On August 24th, 1997 one of my oldest and dearest friends was killed in a motorcycle accident in the hills overlooking the Santa Clara Valley south of San Francisco. I had known Mark for 20 years; we had gone to both high-school and college together, and had once been in business together shortly after I moved to California. I had experienced other losses, of acquaintances and grandparents, but never someone both so emotionally close and so far from the end of their expected allotment of life. It was the first time death had touched me quite so closely and quite so abruptly.
In addition to claiming my friend, Mark’s death made me feel suddenly mortal at a time when I was just beginning to appreciate the immensity of my responsibilities as a newly-minted father. And the notice of his death in the newspaper, a single paragraph so terse and impersonal, was made to seem even more inadequate, even more indifferent, by the pages and hours devoted worldwide to reporting the death and life of Princess Diana a week later. Granted, I am biased in my evaluation but, given the career he devoted to creating useful things from the ephemeral stuff of human inspiration, I can’t help but feel his life was more worthy of celebration, and his death a more profound loss, than hers.
I have included this piece here to remember Mark, to tell the entire world and not just those of us that knew him that it is poorer because he is no longer here.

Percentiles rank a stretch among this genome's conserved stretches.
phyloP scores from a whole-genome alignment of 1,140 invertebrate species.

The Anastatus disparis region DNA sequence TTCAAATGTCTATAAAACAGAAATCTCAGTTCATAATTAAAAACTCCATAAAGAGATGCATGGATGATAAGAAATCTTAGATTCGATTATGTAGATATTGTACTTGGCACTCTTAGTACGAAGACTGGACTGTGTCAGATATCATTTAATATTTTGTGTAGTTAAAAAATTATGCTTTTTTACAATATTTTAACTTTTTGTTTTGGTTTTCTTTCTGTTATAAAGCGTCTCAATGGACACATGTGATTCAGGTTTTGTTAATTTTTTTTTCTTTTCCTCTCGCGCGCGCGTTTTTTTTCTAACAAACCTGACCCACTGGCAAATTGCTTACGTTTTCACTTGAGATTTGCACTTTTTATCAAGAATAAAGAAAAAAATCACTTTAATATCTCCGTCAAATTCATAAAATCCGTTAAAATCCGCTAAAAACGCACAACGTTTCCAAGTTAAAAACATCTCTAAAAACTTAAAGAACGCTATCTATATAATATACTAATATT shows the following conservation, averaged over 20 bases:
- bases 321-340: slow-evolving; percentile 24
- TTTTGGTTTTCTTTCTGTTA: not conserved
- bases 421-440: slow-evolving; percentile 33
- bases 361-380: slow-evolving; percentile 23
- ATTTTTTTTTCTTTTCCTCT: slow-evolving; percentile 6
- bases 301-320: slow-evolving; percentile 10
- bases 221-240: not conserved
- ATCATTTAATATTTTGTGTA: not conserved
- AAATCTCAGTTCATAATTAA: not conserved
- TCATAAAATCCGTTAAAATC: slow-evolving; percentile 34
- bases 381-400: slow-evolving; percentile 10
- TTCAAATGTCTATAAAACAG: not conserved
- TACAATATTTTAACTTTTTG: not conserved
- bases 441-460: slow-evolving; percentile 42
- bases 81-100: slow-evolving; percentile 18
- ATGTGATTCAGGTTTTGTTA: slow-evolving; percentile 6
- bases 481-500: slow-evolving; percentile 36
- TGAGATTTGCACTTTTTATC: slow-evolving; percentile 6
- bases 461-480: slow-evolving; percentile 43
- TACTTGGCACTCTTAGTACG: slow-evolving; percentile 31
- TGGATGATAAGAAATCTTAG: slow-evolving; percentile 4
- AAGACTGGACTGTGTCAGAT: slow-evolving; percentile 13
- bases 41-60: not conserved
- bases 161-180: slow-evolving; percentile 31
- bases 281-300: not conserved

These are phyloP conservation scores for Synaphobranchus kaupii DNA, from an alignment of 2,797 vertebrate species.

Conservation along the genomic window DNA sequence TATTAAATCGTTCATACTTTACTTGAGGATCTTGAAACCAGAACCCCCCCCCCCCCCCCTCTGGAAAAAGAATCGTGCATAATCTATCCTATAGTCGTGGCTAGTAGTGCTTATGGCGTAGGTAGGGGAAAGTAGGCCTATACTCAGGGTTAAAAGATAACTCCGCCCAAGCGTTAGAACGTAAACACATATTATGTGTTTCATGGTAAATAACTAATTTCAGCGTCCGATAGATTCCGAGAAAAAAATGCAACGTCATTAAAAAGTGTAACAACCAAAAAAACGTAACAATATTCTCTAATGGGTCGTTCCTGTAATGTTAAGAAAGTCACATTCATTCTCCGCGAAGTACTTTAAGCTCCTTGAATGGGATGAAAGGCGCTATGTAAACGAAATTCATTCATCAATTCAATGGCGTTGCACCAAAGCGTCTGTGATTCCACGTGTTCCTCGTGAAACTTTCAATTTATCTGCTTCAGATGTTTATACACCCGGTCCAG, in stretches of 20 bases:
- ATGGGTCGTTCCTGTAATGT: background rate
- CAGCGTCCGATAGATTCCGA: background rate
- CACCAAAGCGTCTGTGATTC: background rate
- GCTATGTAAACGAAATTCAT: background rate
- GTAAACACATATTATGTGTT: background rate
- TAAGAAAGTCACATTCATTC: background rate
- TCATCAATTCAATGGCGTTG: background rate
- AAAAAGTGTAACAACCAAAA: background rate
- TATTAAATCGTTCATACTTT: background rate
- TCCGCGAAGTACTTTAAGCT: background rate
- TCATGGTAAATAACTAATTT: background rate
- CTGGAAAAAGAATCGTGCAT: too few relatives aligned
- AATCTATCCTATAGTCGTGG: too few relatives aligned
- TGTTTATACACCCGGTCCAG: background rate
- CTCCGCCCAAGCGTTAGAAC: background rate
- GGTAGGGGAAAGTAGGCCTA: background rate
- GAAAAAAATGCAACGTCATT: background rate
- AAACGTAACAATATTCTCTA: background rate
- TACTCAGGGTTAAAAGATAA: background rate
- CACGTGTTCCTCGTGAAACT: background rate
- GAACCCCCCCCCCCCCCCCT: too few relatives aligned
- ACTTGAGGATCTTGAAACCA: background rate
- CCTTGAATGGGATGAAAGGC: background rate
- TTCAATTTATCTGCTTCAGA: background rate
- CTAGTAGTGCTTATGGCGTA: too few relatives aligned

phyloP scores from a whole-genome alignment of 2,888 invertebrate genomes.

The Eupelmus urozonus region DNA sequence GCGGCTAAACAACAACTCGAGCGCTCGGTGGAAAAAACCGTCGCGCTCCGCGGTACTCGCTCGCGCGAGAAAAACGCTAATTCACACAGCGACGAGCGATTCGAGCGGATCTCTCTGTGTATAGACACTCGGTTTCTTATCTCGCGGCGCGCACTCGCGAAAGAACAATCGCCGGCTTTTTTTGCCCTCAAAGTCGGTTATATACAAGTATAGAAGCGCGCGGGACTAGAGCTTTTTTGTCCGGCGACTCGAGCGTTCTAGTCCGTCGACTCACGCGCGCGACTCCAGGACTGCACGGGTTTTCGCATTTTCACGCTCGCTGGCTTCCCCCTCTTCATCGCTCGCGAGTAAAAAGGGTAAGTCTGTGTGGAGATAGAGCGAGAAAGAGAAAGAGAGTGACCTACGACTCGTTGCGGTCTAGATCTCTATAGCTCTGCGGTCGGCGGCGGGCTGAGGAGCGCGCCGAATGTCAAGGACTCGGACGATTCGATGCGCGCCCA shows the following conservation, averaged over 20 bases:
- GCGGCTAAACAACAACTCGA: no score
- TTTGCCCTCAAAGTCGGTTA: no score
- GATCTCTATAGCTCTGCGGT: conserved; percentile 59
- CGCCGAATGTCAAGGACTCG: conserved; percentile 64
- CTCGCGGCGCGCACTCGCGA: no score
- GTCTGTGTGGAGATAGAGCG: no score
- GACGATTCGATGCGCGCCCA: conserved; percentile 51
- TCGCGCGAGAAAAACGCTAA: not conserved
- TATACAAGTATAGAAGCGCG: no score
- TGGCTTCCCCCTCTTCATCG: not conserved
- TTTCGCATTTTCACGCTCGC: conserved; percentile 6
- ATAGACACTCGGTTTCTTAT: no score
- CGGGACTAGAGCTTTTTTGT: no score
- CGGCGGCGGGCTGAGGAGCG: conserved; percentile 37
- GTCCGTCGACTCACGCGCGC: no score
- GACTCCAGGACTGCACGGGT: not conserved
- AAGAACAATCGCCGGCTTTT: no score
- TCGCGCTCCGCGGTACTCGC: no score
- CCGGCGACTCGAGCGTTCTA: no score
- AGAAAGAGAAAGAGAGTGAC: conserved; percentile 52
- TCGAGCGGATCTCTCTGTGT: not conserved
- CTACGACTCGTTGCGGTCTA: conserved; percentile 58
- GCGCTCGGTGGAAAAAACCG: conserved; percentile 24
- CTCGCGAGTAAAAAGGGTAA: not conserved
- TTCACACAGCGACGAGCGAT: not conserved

27 August 1997
Mark Wu: 15 December 1962 – 24 August 1997
Most of us, as we grow older, as we form new friendships, as we take on new responsibilities — as we become more and more the adults that once seemed so foreign to our younger, cockier selves — most of us lose pieces of our past. Some pieces we let go willingly because they no longer interest us. Some pieces we put on a shelf when there are other things to do, always intending to pick them up and brush them off just as soon as we can, but never doing so. Some pieces merely disappear when we are not looking, leaving only a mystery. Some are taken from us in full view while we watch in horror, unable to hold them, unable to understand why.
If we are lucky and diligent we can maintain the pieces that matter so they don’t gather dust, don’t slip quietly away. Perhaps other things will take on more immediate importance; perhaps we will get to the older things less often than we’d like; perhaps their very constancy will allow us to take them for granted. But if we are lucky and diligent, they will be there when we want them, when we need them.
That’s how it was with Mark and me. At one time we were inseparable; most of my memories of high-school and college feature Mark in some role. Our recent history, though, was one of e-mail messages and quick lunches, and months of silence in between. Yet, when we did get together, I still felt the same sublime friendship that I remember from 20 years ago.